Autumn in Genoa is marked by Rubens – Genoa

Peter Paul Rubens, Violante Maria Spinola SerraC.1606-1607, Oil on canvas, 105 x 150 cm © The Faringdon Collection Trust, Buscot Park, Oxfordshire

Genoa – It was from the end of the eighteenth century – precisely since the crisis of the aristocracy, with the repercussions of the French Revolution, gave rise to an inexorable diaspora of masterpieces of Rubens towards the collections of the world – that Genoa did not see so many works by the Flemish painter in the city.
On the other hand, the artist stayed in the city on several occasions between 1600 and 1607, also visiting the Superba in the wake of the Duke of Mantua, Vincenzo I Gonzaga, with whom he held the role of court painter.
During his stay he was thus able to entertain direct and sometimes very close relations with the richest and most influential aristocrats of the city oligarchy.
In the autumn an ​​exhibition entitled Rubens in Genoa will welcome the teacher a Ducal Palace. From 6 October to 22 January over 150 works, including over twenty paintings by Rubens from European and Italian museums and collections, which are added to those present in the city, will weave a path curated by Nils Büttner and Anna Orlando.

Flemish area, late 18th century XVI, Jewel-button Florence, Uffizi Galleries, Treasury of the Grand Dukes, Inv. Treasure of the Grand Dukes Gemme 1921-2507

Among the works by Rubens who return to Genoa, the city for which the baroque genius created them by executing them for the richest of the Genoese of the time, visitors will appreciate the Portrait of Violante Maria Spinola Serra of the Faringdon Collection Trust, exceptionally detached from the walls of the suggestive Buscot Park mansion in Oxfordshire in England.
Alongside the hitherto unnamed lady, who is now recognizable thanks to studies in preparation for the exhibition, among other “returns home” will be exhibited San Sebastian from a European private collection – never shown in Italy, recently found and attributed to the commission of the famous leader Ambrogio Spinola thanks to an important documentary discovery – and the youth Self portrait of a Rubens about twenty-seven years old.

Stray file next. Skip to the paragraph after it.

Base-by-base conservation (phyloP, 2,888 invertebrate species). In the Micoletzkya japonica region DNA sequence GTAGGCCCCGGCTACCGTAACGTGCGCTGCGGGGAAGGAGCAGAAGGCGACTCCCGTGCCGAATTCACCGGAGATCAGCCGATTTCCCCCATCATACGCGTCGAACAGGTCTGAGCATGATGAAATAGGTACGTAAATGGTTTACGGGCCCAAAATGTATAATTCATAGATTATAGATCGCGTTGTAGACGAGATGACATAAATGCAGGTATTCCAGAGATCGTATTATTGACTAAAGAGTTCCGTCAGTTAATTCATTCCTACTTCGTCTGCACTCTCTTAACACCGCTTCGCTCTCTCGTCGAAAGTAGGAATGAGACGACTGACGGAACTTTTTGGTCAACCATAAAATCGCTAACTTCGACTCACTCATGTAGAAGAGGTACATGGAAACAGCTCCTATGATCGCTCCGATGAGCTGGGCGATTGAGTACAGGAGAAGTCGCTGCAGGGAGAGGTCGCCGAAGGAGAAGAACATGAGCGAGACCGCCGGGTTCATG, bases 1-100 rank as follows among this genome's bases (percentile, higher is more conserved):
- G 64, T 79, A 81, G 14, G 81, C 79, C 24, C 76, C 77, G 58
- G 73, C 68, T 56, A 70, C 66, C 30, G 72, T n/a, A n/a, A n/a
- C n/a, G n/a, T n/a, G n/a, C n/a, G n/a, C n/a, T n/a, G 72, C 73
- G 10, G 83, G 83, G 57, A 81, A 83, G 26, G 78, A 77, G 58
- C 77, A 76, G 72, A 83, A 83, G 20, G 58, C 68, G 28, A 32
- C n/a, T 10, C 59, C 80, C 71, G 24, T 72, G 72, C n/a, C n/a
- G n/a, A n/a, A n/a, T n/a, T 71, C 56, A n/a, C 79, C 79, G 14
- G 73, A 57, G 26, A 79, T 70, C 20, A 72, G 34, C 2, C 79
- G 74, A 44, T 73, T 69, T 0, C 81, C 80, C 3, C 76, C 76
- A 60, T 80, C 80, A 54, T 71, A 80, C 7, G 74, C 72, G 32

Offered by a private collector as a long-term loan to the Rubenshuis in Antwerp, the portrait thus exceptionally returns to the country where, around 1604, it was executed.

Next to the nucleus of paintings by the Flemish master, the paintings by authors that Rubens saw and studied, starting from Tintoretto and Luca Cambiasoand again of masters like Sofonisba Anguissola and Bernardo Castello, met in Italy and in particular in Genoa during his stay, or by painters with whom he collaborated, such as Jan Wildens and Frans Snyders.

Peter Paul Rubens, Self-portrait, about 1604. Oil on paper applied on canvas. Private collection, long term loan to the Rubenshuis in Antwerp

The grandeur of one of the major artistic capitals of the time, visited by one of the greatest painters of all time, will be shown to the public through drawings, accessories, tapestries, engravings, furnishings, ancient volumesclothes and jewels that confirm the Superba appellation conferred on Genoa.

The exhibition benefits from the collaboration of the City of Antwerp and the Centrum Rubenianum of Antwerp, the Embassy of Belgium in Italy, the Honorary Consulate of Belgium in Genoa, the City of Mantua, VisitFlanders and the Chamber of Commerce of Genoa.

The Palazzo Ducale appointment will be an opportunity to activate a project entitled Rubens 22. A Network the most important cultural network ever activated in Genoa around a single artist, conceived and curated by Anna Orlando.

From the museum, the tribute to the Flemish painter extends to the city where the visitor can follow a real Rubensian itinerary to discover the masterpieces in their permanent locations, such as the two altarpieces of the Church of the Gesù – The Circumcision of 1605 and The miracles of Blessed Ignatius of Loyola from 1620 – still placed on the original altars.

To indicate the itinerary in the city – which will also touch the sixteenth-century palaces that Rubens certainly visited, coming into direct contact with the owners and reproducing them in his famous book in the 1622 and 1626 editions, both exhibited in the original in the exhibition – they will be real focuses, completing the story that kicks off in the Palazzo Ducale exhibition.

Pieter Paul Rubens, Giovan Carlo Doria, 1606, Oil on canvas, 188 x 265 cm Genoa, National Gallery of Liguria at Palazzo Spinola © By permission of the Ministry of Culture – National Gallery of Liguria at Palazzo Spinola

Read also:
• The triumph of baroque Genoa at the Quirinale Stables

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